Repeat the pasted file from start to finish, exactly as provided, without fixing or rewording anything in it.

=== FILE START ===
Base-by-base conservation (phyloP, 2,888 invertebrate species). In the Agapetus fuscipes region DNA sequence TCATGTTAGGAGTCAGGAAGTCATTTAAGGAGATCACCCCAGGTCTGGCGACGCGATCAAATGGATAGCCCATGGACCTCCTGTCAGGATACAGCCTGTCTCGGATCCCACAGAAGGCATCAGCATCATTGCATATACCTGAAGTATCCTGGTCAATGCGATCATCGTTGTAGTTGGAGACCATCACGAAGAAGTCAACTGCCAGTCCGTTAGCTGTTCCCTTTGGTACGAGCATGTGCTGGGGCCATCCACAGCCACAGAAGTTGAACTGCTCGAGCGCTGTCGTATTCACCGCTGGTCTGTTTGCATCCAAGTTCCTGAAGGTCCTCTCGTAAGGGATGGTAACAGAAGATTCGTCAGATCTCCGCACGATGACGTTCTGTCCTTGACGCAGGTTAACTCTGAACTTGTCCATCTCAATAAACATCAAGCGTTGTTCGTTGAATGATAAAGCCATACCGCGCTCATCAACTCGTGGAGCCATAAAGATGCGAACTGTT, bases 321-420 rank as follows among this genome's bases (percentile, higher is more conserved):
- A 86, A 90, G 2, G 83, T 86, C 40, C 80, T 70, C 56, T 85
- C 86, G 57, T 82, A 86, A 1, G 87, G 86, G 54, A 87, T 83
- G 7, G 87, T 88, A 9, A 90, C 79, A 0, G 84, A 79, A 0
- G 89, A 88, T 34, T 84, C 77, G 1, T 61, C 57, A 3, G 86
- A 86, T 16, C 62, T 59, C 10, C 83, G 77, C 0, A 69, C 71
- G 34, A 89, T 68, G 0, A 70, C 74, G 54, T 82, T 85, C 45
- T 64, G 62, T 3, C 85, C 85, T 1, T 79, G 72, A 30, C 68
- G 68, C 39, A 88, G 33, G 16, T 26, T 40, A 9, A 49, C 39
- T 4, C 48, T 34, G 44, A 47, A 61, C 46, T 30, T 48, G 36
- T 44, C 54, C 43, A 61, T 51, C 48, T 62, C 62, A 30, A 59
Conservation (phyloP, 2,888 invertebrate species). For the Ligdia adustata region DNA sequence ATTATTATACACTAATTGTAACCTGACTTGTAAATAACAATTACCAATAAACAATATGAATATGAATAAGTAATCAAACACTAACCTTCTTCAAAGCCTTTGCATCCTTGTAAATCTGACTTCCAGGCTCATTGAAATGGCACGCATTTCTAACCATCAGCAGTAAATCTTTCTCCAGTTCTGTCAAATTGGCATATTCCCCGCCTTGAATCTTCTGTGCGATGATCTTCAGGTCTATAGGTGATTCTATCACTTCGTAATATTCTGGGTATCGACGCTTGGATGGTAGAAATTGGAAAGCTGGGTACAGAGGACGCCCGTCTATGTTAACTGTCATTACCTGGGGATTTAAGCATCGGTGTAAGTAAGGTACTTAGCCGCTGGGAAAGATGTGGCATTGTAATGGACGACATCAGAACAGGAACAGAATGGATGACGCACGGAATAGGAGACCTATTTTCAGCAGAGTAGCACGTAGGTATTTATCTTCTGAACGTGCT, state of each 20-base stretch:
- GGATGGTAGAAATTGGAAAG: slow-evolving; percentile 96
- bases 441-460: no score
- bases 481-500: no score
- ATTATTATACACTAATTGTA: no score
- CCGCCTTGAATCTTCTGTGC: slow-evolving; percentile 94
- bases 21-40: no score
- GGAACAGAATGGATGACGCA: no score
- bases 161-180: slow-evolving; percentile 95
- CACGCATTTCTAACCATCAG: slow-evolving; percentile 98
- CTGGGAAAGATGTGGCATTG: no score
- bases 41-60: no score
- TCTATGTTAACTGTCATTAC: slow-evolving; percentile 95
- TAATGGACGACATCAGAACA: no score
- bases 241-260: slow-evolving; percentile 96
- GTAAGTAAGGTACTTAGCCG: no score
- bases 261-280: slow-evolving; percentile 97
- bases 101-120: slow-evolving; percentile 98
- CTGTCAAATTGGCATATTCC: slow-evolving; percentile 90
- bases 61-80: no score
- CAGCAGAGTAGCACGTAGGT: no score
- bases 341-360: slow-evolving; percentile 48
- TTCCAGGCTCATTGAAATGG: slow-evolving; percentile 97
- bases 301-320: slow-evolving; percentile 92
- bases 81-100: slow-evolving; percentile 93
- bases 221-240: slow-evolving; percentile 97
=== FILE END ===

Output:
Base-by-base conservation (phyloP, 2,888 invertebrate species). In the Agapetus fuscipes region DNA sequence TCATGTTAGGAGTCAGGAAGTCATTTAAGGAGATCACCCCAGGTCTGGCGACGCGATCAAATGGATAGCCCATGGACCTCCTGTCAGGATACAGCCTGTCTCGGATCCCACAGAAGGCATCAGCATCATTGCATATACCTGAAGTATCCTGGTCAATGCGATCATCGTTGTAGTTGGAGACCATCACGAAGAAGTCAACTGCCAGTCCGTTAGCTGTTCCCTTTGGTACGAGCATGTGCTGGGGCCATCCACAGCCACAGAAGTTGAACTGCTCGAGCGCTGTCGTATTCACCGCTGGTCTGTTTGCATCCAAGTTCCTGAAGGTCCTCTCGTAAGGGATGGTAACAGAAGATTCGTCAGATCTCCGCACGATGACGTTCTGTCCTTGACGCAGGTTAACTCTGAACTTGTCCATCTCAATAAACATCAAGCGTTGTTCGTTGAATGATAAAGCCATACCGCGCTCATCAACTCGTGGAGCCATAAAGATGCGAACTGTT, bases 321-420 rank as follows among this genome's bases (percentile, higher is more conserved):
- A 86, A 90, G 2, G 83, T 86, C 40, C 80, T 70, C 56, T 85
- C 86, G 57, T 82, A 86, A 1, G 87, G 86, G 54, A 87, T 83
- G 7, G 87, T 88, A 9, A 90, C 79, A 0, G 84, A 79, A 0
- G 89, A 88, T 34, T 84, C 77, G 1, T 61, C 57, A 3, G 86
- A 86, T 16, C 62, T 59, C 10, C 83, G 77, C 0, A 69, C 71
- G 34, A 89, T 68, G 0, A 70, C 74, G 54, T 82, T 85, C 45
- T 64, G 62, T 3, C 85, C 85, T 1, T 79, G 72, A 30, C 68
- G 68, C 39, A 88, G 33, G 16, T 26, T 40, A 9, A 49, C 39
- T 4, C 48, T 34, G 44, A 47, A 61, C 46, T 30, T 48, G 36
- T 44, C 54, C 43, A 61, T 51, C 48, T 62, C 62, A 30, A 59
Conservation (phyloP, 2,888 invertebrate species). For the Ligdia adustata region DNA sequence ATTATTATACACTAATTGTAACCTGACTTGTAAATAACAATTACCAATAAACAATATGAATATGAATAAGTAATCAAACACTAACCTTCTTCAAAGCCTTTGCATCCTTGTAAATCTGACTTCCAGGCTCATTGAAATGGCACGCATTTCTAACCATCAGCAGTAAATCTTTCTCCAGTTCTGTCAAATTGGCATATTCCCCGCCTTGAATCTTCTGTGCGATGATCTTCAGGTCTATAGGTGATTCTATCACTTCGTAATATTCTGGGTATCGACGCTTGGATGGTAGAAATTGGAAAGCTGGGTACAGAGGACGCCCGTCTATGTTAACTGTCATTACCTGGGGATTTAAGCATCGGTGTAAGTAAGGTACTTAGCCGCTGGGAAAGATGTGGCATTGTAATGGACGACATCAGAACAGGAACAGAATGGATGACGCACGGAATAGGAGACCTATTTTCAGCAGAGTAGCACGTAGGTATTTATCTTCTGAACGTGCT, state of each 20-base stretch:
- GGATGGTAGAAATTGGAAAG: slow-evolving; percentile 96
- bases 441-460: no score
- bases 481-500: no score
- ATTATTATACACTAATTGTA: no score
- CCGCCTTGAATCTTCTGTGC: slow-evolving; percentile 94
- bases 21-40: no score
- GGAACAGAATGGATGACGCA: no score
- bases 161-180: slow-evolving; percentile 95
- CACGCATTTCTAACCATCAG: slow-evolving; percentile 98
- CTGGGAAAGATGTGGCATTG: no score
- bases 41-60: no score
- TCTATGTTAACTGTCATTAC: slow-evolving; percentile 95
- TAATGGACGACATCAGAACA: no score
- bases 241-260: slow-evolving; percentile 96
- GTAAGTAAGGTACTTAGCCG: no score
- bases 261-280: slow-evolving; percentile 97
- bases 101-120: slow-evolving; percentile 98
- CTGTCAAATTGGCATATTCC: slow-evolving; percentile 90
- bases 61-80: no score
- CAGCAGAGTAGCACGTAGGT: no score
- bases 341-360: slow-evolving; percentile 48
- TTCCAGGCTCATTGAAATGG: slow-evolving; percentile 97
- bases 301-320: slow-evolving; percentile 92
- bases 81-100: slow-evolving; percentile 93
- bases 221-240: slow-evolving; percentile 97